Neighborhood Watch Update

By Chuck Foster Fairfax County Police Department (FCPD) is charged with serving our community. It might be helpful to get a better understanding of the department, given its importance to our safety and quality of life. To that end, we explore two documents that were recently published: the FCPD Officer Survey and the FCPD 5-year Strategic Staffing Plan.       

FCPD Officer Survey
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The survey was independently conducted by the George Mason University Department of Criminology, Law and Society. At the time of the survey, there were 1,421 sworn officers eligible to participate. The response rate, at 71%, was considered high. The survey included 74 questions that covered the following topics:

  • Assessment of department goals and functions
  • Assessment of department strategies and programs
  • Job satisfaction
  • Salary/compensation
  • Promotional aspirations and job opportunities
  • Workplace climate
  • Officer preparedness
  • Assessment of department’s response to people experiencing mental health crisis
  • Perceptions of use-of-force training and policies
  • Perceived public support
  • Officer health and wellness
  • Officer demographics and other characteristics

What follows is some of the information revealed by the survey (percentages are rounded for brevity):

  • The officer corps is primarily male (86%) and white (82%). Only 12% are 50 years of age or older. Fifty-two percent have a bachelor’s degree and 14% have an associate’s degree. Eighteen percent reported being proficient in a language other than English. Interestingly, only 26% are residents of Fairfax County. 
  • Respondents had a positive assessment of the department’s ability to meet goals, such as preventing crime, solving major crimes, and handling people suffering a mental health crisis. Officers also gave very high marks for their preparedness to handle different types of people effectively, such as juveniles, the elderly, undocumented immigrants, racial and ethnic minorities, and people under the influence of alcohol or drugs.
  • Respondents gave high marks for their understanding of the department’s use-of-force policy and their ability to comply with it. 
  • Officers feel they have solid support from the community overall but less so from minorities.
  • The survey’s most negative ratings were in the areas of workplace climate, management practices, compensation, potential for advancement, and internal affairs. In addition, respondents reported a good work/life balance but not enough sleep per night.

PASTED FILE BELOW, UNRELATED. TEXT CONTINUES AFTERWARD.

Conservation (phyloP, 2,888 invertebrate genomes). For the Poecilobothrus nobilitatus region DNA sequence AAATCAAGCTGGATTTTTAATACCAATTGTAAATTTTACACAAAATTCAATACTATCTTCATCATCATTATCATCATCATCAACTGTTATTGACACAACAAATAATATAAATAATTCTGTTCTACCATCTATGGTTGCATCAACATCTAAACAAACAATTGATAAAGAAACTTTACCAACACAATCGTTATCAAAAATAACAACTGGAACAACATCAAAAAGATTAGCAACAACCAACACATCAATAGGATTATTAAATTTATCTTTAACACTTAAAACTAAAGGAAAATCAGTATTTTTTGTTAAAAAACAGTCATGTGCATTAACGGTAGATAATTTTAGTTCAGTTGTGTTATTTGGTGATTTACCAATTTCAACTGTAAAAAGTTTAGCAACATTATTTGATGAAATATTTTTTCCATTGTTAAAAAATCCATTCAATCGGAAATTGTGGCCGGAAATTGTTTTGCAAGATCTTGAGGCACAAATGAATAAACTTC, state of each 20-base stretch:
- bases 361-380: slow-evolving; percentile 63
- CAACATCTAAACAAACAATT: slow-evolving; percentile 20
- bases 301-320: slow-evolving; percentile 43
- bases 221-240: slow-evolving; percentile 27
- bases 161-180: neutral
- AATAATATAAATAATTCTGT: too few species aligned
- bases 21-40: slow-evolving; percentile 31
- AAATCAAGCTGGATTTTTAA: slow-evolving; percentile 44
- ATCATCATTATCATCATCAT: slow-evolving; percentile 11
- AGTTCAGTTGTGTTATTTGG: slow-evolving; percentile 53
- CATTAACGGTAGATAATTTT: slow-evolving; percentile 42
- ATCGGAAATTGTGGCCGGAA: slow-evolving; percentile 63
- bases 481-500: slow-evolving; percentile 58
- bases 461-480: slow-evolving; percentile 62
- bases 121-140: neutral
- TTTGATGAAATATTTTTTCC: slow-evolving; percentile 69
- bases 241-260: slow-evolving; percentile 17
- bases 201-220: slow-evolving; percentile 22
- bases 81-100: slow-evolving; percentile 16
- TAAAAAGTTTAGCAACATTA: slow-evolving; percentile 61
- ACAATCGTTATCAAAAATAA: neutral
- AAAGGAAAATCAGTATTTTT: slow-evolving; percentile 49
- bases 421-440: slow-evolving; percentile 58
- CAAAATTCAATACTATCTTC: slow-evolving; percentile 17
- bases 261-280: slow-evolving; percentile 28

As “customers” of the FCPD, we should be highly encouraged by officers reporting that they are well prepared to achieve the goals of the department and to handle a wide variety of scenarios successfully. However, perceptions of poor internal leadership and uncompetitive compensation should be of concern given the impact on morale.           

The FCPD Officer Survey can be viewed at:

FCPD 5-Year Strategic Staffing Plan
The department’s 5-year staffing plan is a comprehensive and detailed document spanning 83 pages. Future challenges noted in the plan include the opioid crisis, cyber-related crime, the growth in investigative complexity, urbanization, daytime population growth, and overall population growth. One particular challenge noted in the plan will be the continuing growth in the Tysons Corner area and the growth in the urban corridor leading to Dulles Airport, which is facilitated by the expansion of the Silver Line. The population of Fairfax County is expected to grow to 1.2 million by 2025.
The plan requests 163 additional uniformed officers and an additional 43 civilian positions. Bureaus requesting staffing increases include Administrative Support, Cyber and Forensics, Information Technology, Major Crimes, Media Relations, Operations Support, Organized Crime and Intelligence, Patrol, Planning and Research, and Resource Management.

The Patrol Bureau has the largest new headcount request at 113. Additional hires would be used to staff the new South County District Station, increase capacity for Community Outreach and Youth Education, implement a Training Relief Squad, and increase the size of the Tysons Urban Team. The plan discusses the challenges associated with serving a community experiencing significant “vertical growth” (multi-story buildings). The plan also discusses the unacceptably high amount of patrol resources that are being diverted to handle calls at and around the Reston Town Center.

It’s good to know that our county’s police department is carefully planning for the expected growth in the demand for police services over the next five years. It will be interesting to see how much of the requested resources receive funding.

The FCPD 5-Year Strategic Staffing Plan can be viewed at:

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